We also welcome more than 20 overseas speakers, including cutting edge plenary lectures from some giants in our field, Teresa Woodruff, Andrew Arnold and Martin Schlumberger. Home-grown highlights will also include two well-known members of our Society, Andrew Hattersley and Julia Buckingham, who never fail to both entertain and inform.
Q: What are you particularly looking forward to?
I always enjoy the plenary lectures, and Andrew Hattersley has been an inspirational role model for me; translating the highest quality laboratory science to change clinical practice and improve patient outcomes. So I think his talk will be a highlight.
Q: Do you have some words of wisdom for anyone attending SfE BES for the first time?
Have a good look at the programme at a glance page and plan your most interesting sessions carefully. I receive frequent comments that there is too much going on at the same time during the meeting and people would like to split themselves in two. My advice is go to the session that you know least about, as you stand to learn the most from this, even if it feels slightly outside your normal ‘comfort zone’.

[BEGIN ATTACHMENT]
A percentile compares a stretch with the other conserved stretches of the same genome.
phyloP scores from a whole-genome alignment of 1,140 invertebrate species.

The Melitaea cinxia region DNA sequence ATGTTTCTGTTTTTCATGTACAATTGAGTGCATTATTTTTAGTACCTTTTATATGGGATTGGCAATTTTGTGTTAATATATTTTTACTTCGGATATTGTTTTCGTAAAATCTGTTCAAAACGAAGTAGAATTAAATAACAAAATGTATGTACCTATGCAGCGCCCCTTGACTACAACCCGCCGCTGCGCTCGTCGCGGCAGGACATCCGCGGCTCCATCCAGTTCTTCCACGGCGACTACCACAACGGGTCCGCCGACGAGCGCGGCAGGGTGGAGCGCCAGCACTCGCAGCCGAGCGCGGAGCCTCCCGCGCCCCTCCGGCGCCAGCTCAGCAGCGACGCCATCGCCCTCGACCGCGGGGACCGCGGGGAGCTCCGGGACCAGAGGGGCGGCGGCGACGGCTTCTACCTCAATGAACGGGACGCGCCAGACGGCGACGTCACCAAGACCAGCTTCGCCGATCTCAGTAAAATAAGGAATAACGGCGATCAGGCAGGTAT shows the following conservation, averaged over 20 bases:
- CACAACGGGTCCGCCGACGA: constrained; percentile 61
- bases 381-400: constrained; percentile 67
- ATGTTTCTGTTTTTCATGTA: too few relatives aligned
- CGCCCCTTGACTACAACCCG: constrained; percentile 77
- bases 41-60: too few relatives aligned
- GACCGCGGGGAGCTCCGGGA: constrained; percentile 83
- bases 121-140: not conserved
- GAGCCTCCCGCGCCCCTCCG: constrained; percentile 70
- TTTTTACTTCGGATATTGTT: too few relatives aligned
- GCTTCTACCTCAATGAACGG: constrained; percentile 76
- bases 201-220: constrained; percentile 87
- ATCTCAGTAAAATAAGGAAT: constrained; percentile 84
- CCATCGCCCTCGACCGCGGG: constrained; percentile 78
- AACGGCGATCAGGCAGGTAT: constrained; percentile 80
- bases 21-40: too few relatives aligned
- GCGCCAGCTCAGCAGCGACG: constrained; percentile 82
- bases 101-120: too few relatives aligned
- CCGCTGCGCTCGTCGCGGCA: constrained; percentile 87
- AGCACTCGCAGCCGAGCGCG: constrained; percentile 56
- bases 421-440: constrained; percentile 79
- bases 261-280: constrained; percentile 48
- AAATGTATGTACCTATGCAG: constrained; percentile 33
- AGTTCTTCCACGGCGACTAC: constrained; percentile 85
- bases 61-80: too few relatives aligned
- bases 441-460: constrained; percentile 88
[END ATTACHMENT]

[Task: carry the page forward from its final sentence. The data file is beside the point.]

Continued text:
Q: What do you think will be the next major breakthrough in endocrinology?
It’s clear that there is a lot of pharma work on small molecules that target several receptors at the same time to modulate appetite and metabolic phenotypes. I am also excited that during the next 10 years we may see new treatments for hyperthyroidism; the first advance since the early 1950s.
Meet Professor Antonio Vidal-Puig, endocrinologist and Society for Endocrinology Medal winner for 2017. Prof Vidal-Puig is based at the Institute of Metabolic Sciences, Cambridge University and at Addenbrooke’s Hospital, where his outstanding research, focusing on the link between obesity and associated metabolic complications, has earned him this award, to be presented the annual conference, SfE BES 2017, in Harrogate, 6-8 November 2017. Learn more about his endocrine journey in this exclusive interview.
Q: Tell us a little about your career so far and how you ended up in Cambridge.
Originally from Spain, I studied medicine and trained in endocrinology at Valencia Medical School and Granada Medical School. I held post-doctoral positions in Boston at the Massachussetts General Hospital and Beth Israel Hospital/Harvard Medical School from 1992-1999. There I had excellent mentors including Jeff Flier, Brad Lowell, David Moller and Leo Krall. This was a very intense, exciting and uncertain period, at the epicentre of major discoveries in the field of obesity. This was a period that defined my career, scientific focus, approach to science and reinforced my values. I have been developing my career in the UK, since arriving at Cambridge University in 2000, and now have an established laboratory and have become a Professor of Molecular Nutrition and Metabolism.